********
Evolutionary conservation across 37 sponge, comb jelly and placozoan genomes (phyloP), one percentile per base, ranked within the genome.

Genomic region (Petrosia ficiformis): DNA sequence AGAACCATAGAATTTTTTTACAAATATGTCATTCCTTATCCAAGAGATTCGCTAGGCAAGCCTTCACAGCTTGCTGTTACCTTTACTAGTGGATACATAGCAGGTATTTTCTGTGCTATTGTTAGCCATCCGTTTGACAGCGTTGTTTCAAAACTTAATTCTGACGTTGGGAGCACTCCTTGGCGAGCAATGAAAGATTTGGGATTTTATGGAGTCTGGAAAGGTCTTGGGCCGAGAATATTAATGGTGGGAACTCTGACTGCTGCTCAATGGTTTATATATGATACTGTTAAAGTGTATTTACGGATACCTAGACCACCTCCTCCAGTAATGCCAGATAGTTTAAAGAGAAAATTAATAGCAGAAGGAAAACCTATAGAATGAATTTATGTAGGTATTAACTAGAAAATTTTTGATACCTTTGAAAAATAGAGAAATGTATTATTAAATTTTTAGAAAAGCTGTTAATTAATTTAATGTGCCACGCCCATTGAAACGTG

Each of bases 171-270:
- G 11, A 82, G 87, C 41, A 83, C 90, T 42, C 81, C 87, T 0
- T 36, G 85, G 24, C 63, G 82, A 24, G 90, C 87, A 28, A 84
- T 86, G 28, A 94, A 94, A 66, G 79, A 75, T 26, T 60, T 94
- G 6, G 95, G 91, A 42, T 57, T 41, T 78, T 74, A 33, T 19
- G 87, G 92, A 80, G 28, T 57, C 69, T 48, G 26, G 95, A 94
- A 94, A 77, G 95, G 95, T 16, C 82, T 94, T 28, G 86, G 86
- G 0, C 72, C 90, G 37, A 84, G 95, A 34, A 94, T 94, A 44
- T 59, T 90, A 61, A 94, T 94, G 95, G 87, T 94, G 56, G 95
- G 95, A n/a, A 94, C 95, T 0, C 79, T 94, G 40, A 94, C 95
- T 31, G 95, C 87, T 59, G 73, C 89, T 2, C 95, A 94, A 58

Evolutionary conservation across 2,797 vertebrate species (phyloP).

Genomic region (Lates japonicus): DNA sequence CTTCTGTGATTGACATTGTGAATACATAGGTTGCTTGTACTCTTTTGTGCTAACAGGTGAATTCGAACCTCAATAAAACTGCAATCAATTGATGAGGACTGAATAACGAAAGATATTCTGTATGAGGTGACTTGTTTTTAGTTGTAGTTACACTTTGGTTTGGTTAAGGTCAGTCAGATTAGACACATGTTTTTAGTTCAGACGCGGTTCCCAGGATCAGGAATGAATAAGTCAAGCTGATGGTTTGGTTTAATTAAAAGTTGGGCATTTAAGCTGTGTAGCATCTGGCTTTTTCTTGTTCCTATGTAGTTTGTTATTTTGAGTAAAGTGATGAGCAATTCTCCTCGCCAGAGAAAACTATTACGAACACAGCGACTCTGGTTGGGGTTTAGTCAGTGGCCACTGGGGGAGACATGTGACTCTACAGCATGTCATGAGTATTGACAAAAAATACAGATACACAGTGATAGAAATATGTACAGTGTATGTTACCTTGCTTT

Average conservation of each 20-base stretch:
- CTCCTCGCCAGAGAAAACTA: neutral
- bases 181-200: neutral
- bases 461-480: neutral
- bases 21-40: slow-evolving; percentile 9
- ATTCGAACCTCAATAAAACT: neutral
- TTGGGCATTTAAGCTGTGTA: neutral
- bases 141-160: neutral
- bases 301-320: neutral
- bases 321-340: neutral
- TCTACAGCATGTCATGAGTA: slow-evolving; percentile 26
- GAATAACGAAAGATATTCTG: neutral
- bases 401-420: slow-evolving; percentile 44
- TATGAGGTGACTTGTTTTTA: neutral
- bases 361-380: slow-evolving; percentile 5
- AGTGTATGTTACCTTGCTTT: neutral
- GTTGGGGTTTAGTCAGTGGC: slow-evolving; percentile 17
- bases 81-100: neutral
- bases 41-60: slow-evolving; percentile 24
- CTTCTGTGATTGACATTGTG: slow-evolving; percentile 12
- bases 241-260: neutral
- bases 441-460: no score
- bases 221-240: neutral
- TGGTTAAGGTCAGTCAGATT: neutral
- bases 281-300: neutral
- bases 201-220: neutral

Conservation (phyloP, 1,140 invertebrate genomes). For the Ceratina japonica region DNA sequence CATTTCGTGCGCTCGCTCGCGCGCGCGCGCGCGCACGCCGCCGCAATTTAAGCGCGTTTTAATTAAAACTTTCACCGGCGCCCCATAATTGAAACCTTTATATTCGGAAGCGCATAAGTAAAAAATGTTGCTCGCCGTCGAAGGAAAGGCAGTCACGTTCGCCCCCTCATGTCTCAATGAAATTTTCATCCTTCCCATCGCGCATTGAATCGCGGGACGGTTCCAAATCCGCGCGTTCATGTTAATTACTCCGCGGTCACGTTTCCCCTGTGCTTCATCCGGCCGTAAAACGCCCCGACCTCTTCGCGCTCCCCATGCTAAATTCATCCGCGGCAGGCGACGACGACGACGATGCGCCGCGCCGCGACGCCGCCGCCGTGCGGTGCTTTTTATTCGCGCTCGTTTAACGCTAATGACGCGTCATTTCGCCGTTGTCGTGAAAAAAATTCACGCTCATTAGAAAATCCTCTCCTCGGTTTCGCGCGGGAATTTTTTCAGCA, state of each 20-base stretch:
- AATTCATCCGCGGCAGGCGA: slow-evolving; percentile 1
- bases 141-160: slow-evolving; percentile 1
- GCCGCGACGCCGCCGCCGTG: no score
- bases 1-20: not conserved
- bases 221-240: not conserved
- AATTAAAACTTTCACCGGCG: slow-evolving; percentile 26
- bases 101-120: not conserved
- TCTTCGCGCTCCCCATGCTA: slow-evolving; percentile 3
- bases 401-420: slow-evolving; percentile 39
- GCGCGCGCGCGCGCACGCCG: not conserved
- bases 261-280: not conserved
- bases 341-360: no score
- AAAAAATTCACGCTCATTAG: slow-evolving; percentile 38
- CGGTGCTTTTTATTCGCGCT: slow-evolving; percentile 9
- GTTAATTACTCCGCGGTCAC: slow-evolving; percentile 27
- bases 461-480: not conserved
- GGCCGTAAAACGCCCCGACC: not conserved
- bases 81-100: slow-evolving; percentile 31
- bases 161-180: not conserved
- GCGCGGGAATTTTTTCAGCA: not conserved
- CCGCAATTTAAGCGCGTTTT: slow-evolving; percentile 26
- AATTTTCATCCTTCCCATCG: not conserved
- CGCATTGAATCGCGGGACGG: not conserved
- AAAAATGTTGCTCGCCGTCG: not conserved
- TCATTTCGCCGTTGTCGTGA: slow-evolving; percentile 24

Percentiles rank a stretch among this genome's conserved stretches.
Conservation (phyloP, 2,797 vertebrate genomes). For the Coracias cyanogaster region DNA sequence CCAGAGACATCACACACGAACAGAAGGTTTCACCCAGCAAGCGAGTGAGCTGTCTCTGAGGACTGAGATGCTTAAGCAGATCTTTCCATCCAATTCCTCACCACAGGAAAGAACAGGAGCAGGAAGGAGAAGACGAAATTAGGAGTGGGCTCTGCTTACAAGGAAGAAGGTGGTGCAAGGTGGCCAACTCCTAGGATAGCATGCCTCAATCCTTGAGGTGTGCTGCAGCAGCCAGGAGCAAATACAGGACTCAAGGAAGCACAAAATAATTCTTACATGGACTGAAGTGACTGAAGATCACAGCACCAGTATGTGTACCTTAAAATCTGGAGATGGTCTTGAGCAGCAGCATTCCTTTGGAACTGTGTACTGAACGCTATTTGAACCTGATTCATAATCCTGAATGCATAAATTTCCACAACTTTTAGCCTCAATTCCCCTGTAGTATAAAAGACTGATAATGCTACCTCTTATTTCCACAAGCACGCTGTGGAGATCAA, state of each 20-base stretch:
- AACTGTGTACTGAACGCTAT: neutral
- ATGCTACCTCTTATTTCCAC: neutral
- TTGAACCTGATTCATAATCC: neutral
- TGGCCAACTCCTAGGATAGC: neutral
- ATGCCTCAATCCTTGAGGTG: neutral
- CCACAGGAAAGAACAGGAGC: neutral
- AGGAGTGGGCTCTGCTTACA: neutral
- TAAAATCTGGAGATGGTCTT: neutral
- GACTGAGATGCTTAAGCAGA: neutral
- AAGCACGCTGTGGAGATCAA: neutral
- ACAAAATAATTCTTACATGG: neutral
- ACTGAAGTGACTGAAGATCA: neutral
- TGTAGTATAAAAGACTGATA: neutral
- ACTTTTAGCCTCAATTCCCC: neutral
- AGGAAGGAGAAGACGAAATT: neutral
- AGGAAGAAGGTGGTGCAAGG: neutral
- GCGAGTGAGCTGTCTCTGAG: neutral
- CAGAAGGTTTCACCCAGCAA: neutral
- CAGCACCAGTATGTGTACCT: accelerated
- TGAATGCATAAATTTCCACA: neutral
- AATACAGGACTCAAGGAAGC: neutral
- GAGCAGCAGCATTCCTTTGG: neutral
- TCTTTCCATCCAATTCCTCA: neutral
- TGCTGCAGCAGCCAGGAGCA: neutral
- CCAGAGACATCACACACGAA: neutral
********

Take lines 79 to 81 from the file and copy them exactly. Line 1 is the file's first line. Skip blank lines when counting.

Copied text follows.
- AAGCACGCTGTGGAGATCAA: neutral
- ACAAAATAATTCTTACATGG: neutral
- ACTGAAGTGACTGAAGATCA: neutral